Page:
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Mike Watson: Independence Day

Independence Day and Adair County: Many Revolutionary War veterans came to settle in what is now AdairCounty. Some lived long enough to file for pensions, most late inlife, when the rigors of war and frontier living had taken great toll.Daniel Trabue lived to be an old man and was pensioned; ColonelWilliam Casey died in 1816, the victim of a hard fought existence. Wehave yet to identify all the veterans of the Revolution who lived herein Adair County, but we continue to quest, to preserve their memoryevery day, not just in July. - MIKE WATSON

By Mike Watson

John Adams said that surely the 2nd of July 1776 would go down in theannals of history as the day of birth of a new nation, the UnitedStates of America. Of course that did not come to pass, as we observeJuly 4th as Independence Day.



Many American men, a large number of foreigners sympathetic to thecause of those under British rule, and some men who just wanted tofind adventure, laid down their lives and suffered greatly for what wetake somewhat less seriously today.

Our nation was the first to successfully separate from a monarchy, butcertainly not the last. We set the precedent for future revolutions,great and small, successful and failures.

Many Revolutionary War veterans came to settle in what is now AdairCounty. Some lived long enough to file for pensions, most late inlife, when the rigors of war and frontier living had taken great toll.Daniel Trabue lived to be an old man and was pensioned; ColonelWilliam Casey died in 1816, the victim of a hard fought existence. Wehave yet to identify all the veterans of the Revolution who lived herein Adair County, but we continue to quest, to preserve their memoryevery day, not just in July.

The following is a short sketch on a man who suffered a great deal inthis conflict and lived out his last days in Adair County, though fewhave ever heard his name, nor that of his family. The last of the linein this county was here at least as late as the 1880s.

Alexander Noel came to the area around Bryan's Station, FayetteCounty, at an early date. He was captured by the Indians on theKentucky River, just below Frankfort, in June 1780, and eventuallytaken to Montreal, Canada. Noel stated that his horse was shot fromunder him and was compelled to walk most or all the way to Detroitwith little food or other provisions. In Detroit he was sold to theBritish, and was then sent on to Montreal.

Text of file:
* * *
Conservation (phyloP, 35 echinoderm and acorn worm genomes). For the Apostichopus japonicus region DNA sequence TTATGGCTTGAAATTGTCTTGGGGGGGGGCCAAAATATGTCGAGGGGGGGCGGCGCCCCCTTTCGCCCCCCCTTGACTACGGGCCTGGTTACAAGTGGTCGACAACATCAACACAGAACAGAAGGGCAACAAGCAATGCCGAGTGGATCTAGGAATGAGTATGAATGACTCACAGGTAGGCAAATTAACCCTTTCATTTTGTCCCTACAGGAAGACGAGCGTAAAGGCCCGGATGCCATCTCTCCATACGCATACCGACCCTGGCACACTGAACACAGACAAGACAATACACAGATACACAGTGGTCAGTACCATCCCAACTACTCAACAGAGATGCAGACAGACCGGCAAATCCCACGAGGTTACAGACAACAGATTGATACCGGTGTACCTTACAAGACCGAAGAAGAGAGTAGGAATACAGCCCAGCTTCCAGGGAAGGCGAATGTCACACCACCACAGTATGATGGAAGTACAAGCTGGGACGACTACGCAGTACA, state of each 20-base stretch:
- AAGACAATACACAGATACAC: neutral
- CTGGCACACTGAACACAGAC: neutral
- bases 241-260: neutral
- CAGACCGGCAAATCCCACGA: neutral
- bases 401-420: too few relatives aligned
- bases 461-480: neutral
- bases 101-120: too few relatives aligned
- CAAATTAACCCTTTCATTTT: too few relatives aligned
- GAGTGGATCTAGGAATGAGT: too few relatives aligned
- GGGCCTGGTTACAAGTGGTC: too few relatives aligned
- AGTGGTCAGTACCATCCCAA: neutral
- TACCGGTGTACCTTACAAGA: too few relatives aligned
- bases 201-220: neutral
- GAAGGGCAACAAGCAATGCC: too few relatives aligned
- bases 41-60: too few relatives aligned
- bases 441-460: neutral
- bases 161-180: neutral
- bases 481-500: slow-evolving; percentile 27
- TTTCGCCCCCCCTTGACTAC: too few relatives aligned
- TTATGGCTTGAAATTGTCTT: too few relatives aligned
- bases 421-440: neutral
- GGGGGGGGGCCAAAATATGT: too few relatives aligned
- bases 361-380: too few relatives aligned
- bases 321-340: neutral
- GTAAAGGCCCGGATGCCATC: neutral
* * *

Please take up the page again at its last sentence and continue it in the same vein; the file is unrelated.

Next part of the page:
At Montreal, after the escape of several prisoners, including JamesTrabue, brother of Daniel Trabue, Noel and others were lodged on aBritish prison ship, a practice at that time. Some prisonerseventually agreed to become servants for British officers to escapethe horrible conditions on the ship. Noel and others refused to dothis, nor would he agree to enlist in the British cause to gain hisrelease. In time he agreed to work as a bookkeeper for a Frenchmerchant and tavern keeper and did so until the war ended. At thattime he was exchanged and sent by ship toward home and eventually backto Kentucky. He settled in Adair County prior to the its formationfrom Green.According to the Narrative of Daniel Trabue, Alexander was the son of"Old Mr. Noel" of Essex County, VA. Alexander Noel was taxed on 115acres of Russell Creek land in 1802. According to an 1843 Adair civilcourt case, Alexander and his wife, Sally, both of whom were living atthe time, had no children. It is likely they both died prior to the1850 Adair census. He had a widowed sister, Phebe Noel, who hadresided in Washington County until 1837 when Alexander brought her toAdair County to help take care of his crippled wife. It is thedescendants of Phebe Noel, and perhaps other relations, that continuedthe Noel name in Adair County for some years after.

So, what does Independence Day mean to you? Take a moment to reflect. - Mike Watson


This story was posted on 2012-07-04 09:22:35
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Welcome Back, Lindsey Wilson College Students!!!
Columbia/Adair County has missed you. You've come home to a warm, welcoming community for your Fall Semester. The community wishes you the greatest Success. We hope you'll find a college hometown as wonderful as the one you left. (Suggestion homework this weekend recommended by JIM: Encore Classic: Gordon Crump - 'How I discovered Columbia . . . ')

 

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